"After this He went down to Capernaum with His mother and brothers and His disciples. There they stayed for a few days.
"When it was almost time for the Jewish Passover, Jesus went up to Jerusalem. In the temple courts He found people selling cattle, sheep and doves, and others sitting at tables exchanging money. So He made a whip out of cords, and drove all from the temple courts, both sheep and cattle; He scattered the coins of the money changers and overturned their tables. To those who sold doves He said, 'Get these out of here! Stop turning my Father's house into a market!' His disciples remembered that it is written: "Zeal for your house will consume me." John 2:12-17 (NIV).
Really, Jesus! Was He just having "a bad hair day" or was there something more significant going on here?
The other gospels place this incident towards the end of His ministry; John puts it at the beginning. Did it happen twice -- not likely? Was John mistaken? or was there a reason why he deliberately altered the chronology? It seems that chronology was less important to him than purpose.
There is no doubt in John's mind that it happened but, once again, he interpreted this incident as much more that ridding the temple of greedy opportunists. Just as Jesus turned water into wine, symbolising the new life that would come to those who believe in Him in the wake of His death and resurrection and the coming of the Holy Spirit, so He would purify His temple of greed and sickness and make it fit to be a dwelling place for the Father.
"The Jews responded to Him, 'What sign do you show us to prove your authority to do this?'
"Jesus answered them, 'Destroy this temple, and I will raise it again in three days.' They replied, 'It has taken forty-six years to build this temple, and you are going to raise it in three days?' But the temple He had spoken of was His body. After He was raised from the dead, His disciples recalled what He had said. Then they believed the scripture and the words that Jesus had spoken." John 2:18-22 (NIV).
Jesus' response to the Jews' demand was not a fabrication of John. Some of the false witnesses at His trial before the Sanhedrin referred to His words as a possible reason to crucify Him! "We heard Him say, 'I will destroy this temple made with human hands and in three days will build another, not made with hands.' Yet even their testimony did not agree." Mark 14:58, 59 (NIV). Of course they misquoted what He had actually said!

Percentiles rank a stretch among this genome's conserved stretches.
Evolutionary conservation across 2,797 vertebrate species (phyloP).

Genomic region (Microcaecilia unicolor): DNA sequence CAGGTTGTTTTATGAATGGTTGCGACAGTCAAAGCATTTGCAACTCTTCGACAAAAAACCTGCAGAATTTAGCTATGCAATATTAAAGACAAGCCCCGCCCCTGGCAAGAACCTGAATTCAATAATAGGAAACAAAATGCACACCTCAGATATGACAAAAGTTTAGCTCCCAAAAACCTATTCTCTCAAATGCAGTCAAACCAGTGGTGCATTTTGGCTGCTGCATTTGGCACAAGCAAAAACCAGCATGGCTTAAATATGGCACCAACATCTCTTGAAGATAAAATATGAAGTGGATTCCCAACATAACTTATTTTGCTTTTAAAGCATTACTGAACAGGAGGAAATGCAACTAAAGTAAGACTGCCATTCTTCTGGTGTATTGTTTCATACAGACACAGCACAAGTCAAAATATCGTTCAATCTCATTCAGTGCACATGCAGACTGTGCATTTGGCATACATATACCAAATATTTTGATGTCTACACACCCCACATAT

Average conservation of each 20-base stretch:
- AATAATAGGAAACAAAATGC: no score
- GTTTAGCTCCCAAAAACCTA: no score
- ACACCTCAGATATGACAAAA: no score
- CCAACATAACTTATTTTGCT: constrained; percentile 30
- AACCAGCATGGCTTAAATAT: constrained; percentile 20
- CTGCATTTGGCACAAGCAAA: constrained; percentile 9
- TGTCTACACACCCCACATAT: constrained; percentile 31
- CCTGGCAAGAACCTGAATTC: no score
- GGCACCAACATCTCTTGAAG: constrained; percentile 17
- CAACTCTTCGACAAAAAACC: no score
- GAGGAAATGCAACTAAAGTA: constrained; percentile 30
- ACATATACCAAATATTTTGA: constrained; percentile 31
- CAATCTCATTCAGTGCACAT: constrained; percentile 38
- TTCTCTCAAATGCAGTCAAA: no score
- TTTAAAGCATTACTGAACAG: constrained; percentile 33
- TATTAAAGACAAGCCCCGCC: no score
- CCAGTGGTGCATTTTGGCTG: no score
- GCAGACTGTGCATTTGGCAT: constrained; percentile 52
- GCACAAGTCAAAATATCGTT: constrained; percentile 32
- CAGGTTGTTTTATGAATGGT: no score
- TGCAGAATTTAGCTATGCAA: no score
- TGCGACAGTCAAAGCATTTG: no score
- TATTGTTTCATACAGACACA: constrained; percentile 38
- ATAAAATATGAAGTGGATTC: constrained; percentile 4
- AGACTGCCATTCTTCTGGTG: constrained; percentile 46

His retort was a veiled reference to what they, His interrogators, would do to Him but they would not succeed. He almost threw it out as a challenge. 'You destroy this temple -- me -- but you won't get it right. In three days I'll be back, and my very death and resurrection will give me the authority to do in the hearts of people what I am doing in the temple right now.'
John was careful to let his readers know that, at the time, not even His disciples understood what was going on. It was only with hindsight, after the resurrection, that all of this made sense to them. In contrast to the Jewish leaders, who persistently repudiated Jesus and His claims in spite of all the evidence that pointed to the truth of what He was saying, His disciples believed in Him.
Time and again, as we travel through John's record of this man's extraordinary life, we are confronted with his challenge: 'These people believed in Jesus. Will you?' What Jesus did was much more than intervention to save the day. They were signs -- pointers to His identity and His mission -- to reveal the Father and to take us to the Father.
On the eve of His death, in the final tender moments with them before His arrest, He clarified for His mystified disciples what He was all about. 'Anyone who has seen me has seen the Father,' He told Philip, and 'I am the way and the truth and the life. No one comes to the Father except through me,' He assured them.
Have you come to the Father yet?
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